1. Does my company stand for something — anything — special?
It’s hard to be thrilled with your job if the company you work for is struggling to succeed, or feels stuck and irrelevant. I’m not talking about obvious problems — red ink and layoffs. I mean the nagging sense that the company will never be anything more than OK, just another ho-hum player in its field. In this hyper-competitive age, you can’t do great things as a company if you’re just a little better than everybody else. Does the company you work for really stand out from the crowd? If not, why on earth are you working there?
2. Am I excited to see my colleagues when I show up for work on Monday morning?
Lots of people sign on with a company because it’s got a cool reputation, or it’s prestigious, or it’s got a great stock price. But quickly you realize that “working for” a company is an abstraction. The reality is that you work with the people closest to you — those in your department, in your unit, in your region. Most experts say that over the long term, employees aren’t loyal to a company as a company. They are loyal to the people they work beside day after day. Can you imagine not spending 40 or 50 hours a week with the people you work beside every day? If so, maybe it’s time to make a move and fine a group of colleagues who stimulate you and motivate you.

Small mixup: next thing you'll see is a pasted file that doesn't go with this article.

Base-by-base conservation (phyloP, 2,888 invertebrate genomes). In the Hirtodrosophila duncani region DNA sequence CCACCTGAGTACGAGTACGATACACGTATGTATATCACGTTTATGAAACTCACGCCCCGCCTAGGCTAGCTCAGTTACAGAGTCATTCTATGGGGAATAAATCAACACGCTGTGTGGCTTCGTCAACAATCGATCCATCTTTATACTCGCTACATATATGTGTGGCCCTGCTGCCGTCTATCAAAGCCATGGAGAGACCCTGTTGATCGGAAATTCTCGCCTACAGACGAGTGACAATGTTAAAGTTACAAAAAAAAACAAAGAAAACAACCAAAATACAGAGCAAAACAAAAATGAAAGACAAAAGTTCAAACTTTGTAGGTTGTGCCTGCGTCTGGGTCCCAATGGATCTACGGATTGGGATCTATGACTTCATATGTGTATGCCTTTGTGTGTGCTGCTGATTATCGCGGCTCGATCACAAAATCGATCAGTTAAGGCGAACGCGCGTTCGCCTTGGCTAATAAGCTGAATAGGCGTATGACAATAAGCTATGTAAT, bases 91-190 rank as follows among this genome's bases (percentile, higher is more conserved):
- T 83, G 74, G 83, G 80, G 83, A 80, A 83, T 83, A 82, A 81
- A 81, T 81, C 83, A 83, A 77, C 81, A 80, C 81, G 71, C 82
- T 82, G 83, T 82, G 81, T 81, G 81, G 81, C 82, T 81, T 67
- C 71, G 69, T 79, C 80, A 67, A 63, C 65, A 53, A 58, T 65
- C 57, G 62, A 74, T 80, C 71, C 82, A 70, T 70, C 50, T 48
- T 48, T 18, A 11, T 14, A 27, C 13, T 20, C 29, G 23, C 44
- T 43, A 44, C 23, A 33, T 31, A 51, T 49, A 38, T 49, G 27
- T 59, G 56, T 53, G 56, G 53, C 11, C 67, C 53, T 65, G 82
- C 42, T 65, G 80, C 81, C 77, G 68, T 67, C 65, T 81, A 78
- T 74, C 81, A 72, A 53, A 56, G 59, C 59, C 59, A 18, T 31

3. Do I have a voice at work — does anyone who matters listen to what I say?
There’s nothing more depressing and de-motivating than feeling that you don’t matter as a person — even if you’re part of a group that’s working well in a company that’s doing fine. In this age of participation and communication, people are hungry for a say, a voice, a sense that their opinion counts. If you feel like your opinion doesn’t count, maybe it’s time to find a company where it does.
4. Am I learning as fast as the world is changing?
I first heard this question from strategy guru Gary Hamel, and I ask it of myself all the time. In a world that moves so fast, the most dangerous thing in anyone’s career is the sense that you’re standing still — that you’re not learning, that you’re not being challenged, that you’re stuck. If that’s how you feel, that’s a strong sign that it’s time to make a change.
5. Am I making enough money?
Strange as it sounds, this is the worst reason to leave a job. Virtually every study I’ve seen shows that there’s almost no connection between how much money you make and how satisfied you are with your job. There really are things that money can’t buy — and happiness at work is one of them.